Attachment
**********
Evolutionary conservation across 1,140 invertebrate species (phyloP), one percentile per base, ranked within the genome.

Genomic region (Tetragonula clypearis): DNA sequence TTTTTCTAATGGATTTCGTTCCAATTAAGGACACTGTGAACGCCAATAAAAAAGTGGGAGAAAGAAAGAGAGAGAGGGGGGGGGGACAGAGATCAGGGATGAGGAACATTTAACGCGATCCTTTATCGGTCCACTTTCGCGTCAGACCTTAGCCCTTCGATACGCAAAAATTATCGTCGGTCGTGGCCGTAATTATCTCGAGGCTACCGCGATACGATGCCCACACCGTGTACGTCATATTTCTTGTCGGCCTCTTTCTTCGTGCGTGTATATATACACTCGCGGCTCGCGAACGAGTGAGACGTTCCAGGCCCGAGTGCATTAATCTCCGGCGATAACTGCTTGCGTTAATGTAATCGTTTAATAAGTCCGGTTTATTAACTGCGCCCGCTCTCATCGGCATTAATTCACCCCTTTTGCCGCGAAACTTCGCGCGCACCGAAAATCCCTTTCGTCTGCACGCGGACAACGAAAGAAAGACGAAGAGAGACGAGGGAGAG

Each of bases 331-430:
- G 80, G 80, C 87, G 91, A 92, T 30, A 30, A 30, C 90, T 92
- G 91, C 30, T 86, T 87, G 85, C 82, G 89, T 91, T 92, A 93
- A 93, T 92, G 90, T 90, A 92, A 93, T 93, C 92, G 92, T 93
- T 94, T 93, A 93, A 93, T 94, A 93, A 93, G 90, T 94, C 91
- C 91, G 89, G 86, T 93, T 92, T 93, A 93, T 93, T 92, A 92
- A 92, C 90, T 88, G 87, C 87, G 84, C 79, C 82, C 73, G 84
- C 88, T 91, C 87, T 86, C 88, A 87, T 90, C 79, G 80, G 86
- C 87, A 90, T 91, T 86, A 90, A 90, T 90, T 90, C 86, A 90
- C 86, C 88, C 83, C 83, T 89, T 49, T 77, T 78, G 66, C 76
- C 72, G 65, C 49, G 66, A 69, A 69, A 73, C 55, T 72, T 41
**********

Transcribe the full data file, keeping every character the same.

Evolutionary conservation across 1,140 invertebrate species (phyloP), one percentile per base, ranked within the genome.

Genomic region (Tetragonula clypearis): DNA sequence TTTTTCTAATGGATTTCGTTCCAATTAAGGACACTGTGAACGCCAATAAAAAAGTGGGAGAAAGAAAGAGAGAGAGGGGGGGGGGACAGAGATCAGGGATGAGGAACATTTAACGCGATCCTTTATCGGTCCACTTTCGCGTCAGACCTTAGCCCTTCGATACGCAAAAATTATCGTCGGTCGTGGCCGTAATTATCTCGAGGCTACCGCGATACGATGCCCACACCGTGTACGTCATATTTCTTGTCGGCCTCTTTCTTCGTGCGTGTATATATACACTCGCGGCTCGCGAACGAGTGAGACGTTCCAGGCCCGAGTGCATTAATCTCCGGCGATAACTGCTTGCGTTAATGTAATCGTTTAATAAGTCCGGTTTATTAACTGCGCCCGCTCTCATCGGCATTAATTCACCCCTTTTGCCGCGAAACTTCGCGCGCACCGAAAATCCCTTTCGTCTGCACGCGGACAACGAAAGAAAGACGAAGAGAGACGAGGGAGAG

Each of bases 331-430:
- G 80, G 80, C 87, G 91, A 92, T 30, A 30, A 30, C 90, T 92
- G 91, C 30, T 86, T 87, G 85, C 82, G 89, T 91, T 92, A 93
- A 93, T 92, G 90, T 90, A 92, A 93, T 93, C 92, G 92, T 93
- T 94, T 93, A 93, A 93, T 94, A 93, A 93, G 90, T 94, C 91
- C 91, G 89, G 86, T 93, T 92, T 93, A 93, T 93, T 92, A 92
- A 92, C 90, T 88, G 87, C 87, G 84, C 79, C 82, C 73, G 84
- C 88, T 91, C 87, T 86, C 88, A 87, T 90, C 79, G 80, G 86
- C 87, A 90, T 91, T 86, A 90, A 90, T 90, T 90, C 86, A 90
- C 86, C 88, C 83, C 83, T 89, T 49, T 77, T 78, G 66, C 76
- C 72, G 65, C 49, G 66, A 69, A 69, A 73, C 55, T 72, T 41